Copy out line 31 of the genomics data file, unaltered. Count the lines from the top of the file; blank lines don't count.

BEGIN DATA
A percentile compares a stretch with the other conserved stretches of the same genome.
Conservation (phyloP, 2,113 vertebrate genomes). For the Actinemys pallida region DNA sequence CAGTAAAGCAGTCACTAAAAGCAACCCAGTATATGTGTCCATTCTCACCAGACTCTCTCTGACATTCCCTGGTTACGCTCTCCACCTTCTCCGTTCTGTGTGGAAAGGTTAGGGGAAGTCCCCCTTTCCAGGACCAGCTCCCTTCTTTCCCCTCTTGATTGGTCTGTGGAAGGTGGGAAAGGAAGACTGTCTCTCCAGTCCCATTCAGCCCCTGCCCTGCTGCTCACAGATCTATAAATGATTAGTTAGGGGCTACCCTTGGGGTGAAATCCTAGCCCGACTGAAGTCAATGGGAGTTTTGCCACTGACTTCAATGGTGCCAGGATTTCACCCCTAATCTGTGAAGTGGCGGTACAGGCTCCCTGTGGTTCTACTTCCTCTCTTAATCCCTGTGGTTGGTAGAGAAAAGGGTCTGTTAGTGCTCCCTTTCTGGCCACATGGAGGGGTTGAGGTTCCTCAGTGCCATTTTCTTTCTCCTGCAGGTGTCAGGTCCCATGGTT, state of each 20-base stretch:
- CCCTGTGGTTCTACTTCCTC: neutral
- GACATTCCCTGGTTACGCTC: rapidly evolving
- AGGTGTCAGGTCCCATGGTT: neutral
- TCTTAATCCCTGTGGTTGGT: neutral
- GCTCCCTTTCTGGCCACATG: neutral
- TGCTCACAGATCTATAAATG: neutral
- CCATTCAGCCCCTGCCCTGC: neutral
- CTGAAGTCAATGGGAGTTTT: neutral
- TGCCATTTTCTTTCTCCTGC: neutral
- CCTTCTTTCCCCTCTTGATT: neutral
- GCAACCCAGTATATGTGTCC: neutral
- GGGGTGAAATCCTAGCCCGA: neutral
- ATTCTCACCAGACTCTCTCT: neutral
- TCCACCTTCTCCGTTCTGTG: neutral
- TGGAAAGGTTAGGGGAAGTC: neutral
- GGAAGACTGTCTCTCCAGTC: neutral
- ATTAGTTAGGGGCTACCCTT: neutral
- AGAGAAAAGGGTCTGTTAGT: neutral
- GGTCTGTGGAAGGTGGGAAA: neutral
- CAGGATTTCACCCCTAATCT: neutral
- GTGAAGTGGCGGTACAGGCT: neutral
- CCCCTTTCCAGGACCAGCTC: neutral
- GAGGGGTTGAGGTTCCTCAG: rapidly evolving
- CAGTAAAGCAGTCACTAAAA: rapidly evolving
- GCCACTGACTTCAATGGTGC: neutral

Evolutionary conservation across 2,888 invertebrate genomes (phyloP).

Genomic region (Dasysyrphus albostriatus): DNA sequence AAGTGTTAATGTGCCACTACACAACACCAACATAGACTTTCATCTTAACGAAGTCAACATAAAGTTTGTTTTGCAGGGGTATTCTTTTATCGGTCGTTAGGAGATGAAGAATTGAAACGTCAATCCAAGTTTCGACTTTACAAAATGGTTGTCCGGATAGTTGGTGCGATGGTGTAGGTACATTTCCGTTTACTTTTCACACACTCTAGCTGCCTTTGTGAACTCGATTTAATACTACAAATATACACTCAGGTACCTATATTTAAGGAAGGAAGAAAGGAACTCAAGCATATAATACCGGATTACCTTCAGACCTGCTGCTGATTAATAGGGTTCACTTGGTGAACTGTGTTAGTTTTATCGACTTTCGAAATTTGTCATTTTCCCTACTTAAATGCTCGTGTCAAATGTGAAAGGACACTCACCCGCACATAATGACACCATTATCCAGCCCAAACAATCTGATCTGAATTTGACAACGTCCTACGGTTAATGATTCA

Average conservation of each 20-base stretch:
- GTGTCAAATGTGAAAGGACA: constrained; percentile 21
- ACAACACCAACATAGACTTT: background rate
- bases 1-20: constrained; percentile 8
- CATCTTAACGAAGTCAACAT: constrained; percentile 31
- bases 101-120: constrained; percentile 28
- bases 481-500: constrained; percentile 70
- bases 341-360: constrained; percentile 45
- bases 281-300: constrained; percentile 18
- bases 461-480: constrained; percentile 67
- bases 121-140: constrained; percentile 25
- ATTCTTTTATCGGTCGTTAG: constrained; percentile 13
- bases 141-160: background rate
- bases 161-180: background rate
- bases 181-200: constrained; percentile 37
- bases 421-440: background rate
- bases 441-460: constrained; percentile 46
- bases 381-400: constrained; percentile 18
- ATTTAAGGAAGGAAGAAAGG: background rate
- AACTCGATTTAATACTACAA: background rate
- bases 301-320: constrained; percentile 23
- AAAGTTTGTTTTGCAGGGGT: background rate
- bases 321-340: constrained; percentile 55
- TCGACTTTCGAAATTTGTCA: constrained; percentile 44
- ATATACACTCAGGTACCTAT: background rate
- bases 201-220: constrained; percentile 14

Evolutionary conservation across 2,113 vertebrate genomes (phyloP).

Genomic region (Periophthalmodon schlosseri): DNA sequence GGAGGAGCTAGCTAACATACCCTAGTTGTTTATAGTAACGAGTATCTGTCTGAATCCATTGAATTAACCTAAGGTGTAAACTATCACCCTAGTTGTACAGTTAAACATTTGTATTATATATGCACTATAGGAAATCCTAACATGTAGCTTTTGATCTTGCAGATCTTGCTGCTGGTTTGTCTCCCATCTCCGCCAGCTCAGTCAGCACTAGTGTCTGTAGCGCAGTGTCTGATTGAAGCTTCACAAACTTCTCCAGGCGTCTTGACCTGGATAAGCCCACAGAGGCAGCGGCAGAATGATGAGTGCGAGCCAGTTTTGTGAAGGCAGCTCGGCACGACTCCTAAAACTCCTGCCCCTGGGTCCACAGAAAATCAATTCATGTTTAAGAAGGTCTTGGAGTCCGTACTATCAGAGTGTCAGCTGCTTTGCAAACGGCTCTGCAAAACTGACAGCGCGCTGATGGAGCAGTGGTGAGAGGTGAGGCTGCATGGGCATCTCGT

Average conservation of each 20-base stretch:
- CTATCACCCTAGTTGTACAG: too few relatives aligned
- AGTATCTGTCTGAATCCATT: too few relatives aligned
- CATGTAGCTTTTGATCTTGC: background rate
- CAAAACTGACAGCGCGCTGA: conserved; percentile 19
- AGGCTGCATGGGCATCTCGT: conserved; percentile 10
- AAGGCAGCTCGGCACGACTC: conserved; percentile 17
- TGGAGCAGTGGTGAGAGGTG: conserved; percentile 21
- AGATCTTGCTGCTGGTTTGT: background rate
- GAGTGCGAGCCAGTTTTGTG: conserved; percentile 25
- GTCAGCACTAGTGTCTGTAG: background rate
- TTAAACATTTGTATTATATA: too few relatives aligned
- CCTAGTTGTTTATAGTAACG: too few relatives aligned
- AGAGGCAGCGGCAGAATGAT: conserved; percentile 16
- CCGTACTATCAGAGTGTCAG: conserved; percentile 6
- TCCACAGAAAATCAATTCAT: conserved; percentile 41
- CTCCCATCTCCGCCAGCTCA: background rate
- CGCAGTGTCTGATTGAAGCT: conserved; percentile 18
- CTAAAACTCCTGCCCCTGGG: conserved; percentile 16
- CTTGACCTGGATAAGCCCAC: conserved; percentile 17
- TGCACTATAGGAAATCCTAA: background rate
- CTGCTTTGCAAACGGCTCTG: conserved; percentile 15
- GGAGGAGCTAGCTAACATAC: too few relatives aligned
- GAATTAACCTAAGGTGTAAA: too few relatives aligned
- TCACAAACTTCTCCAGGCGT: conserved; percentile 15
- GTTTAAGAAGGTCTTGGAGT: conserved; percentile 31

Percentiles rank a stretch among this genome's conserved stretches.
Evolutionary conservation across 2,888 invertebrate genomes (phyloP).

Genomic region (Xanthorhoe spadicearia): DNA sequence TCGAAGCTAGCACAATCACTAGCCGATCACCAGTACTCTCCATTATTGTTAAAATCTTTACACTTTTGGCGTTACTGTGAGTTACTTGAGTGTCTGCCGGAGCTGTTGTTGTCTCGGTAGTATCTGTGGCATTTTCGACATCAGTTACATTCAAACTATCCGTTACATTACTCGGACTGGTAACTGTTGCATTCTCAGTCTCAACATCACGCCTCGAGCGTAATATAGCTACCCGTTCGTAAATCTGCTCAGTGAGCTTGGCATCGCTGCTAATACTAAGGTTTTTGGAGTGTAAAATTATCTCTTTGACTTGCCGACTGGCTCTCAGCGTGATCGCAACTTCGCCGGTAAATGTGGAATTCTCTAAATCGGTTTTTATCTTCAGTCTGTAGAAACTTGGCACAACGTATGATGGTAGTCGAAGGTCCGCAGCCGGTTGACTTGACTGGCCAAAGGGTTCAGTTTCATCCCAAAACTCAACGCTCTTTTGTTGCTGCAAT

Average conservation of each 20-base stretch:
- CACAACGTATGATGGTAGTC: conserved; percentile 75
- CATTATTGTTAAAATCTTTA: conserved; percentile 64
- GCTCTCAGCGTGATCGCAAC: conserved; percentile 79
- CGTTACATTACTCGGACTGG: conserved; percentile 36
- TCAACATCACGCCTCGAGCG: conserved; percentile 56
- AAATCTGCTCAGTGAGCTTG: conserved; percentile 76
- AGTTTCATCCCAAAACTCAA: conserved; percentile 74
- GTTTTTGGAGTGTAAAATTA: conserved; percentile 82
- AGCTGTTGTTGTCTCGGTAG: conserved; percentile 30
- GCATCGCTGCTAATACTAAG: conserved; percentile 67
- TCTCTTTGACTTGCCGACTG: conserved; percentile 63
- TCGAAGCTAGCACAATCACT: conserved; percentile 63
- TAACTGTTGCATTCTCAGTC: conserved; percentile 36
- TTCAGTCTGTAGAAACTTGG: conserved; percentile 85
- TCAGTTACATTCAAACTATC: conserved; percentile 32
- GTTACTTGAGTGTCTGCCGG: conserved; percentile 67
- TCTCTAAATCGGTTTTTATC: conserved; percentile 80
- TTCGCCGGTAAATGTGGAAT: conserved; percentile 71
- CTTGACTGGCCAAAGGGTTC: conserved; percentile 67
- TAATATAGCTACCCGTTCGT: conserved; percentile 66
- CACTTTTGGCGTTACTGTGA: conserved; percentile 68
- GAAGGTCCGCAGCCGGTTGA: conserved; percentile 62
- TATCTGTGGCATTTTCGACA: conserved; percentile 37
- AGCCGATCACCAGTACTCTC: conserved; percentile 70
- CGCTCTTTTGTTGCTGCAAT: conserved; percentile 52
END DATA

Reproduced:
- GTGTCAAATGTGAAAGGACA: constrained; percentile 21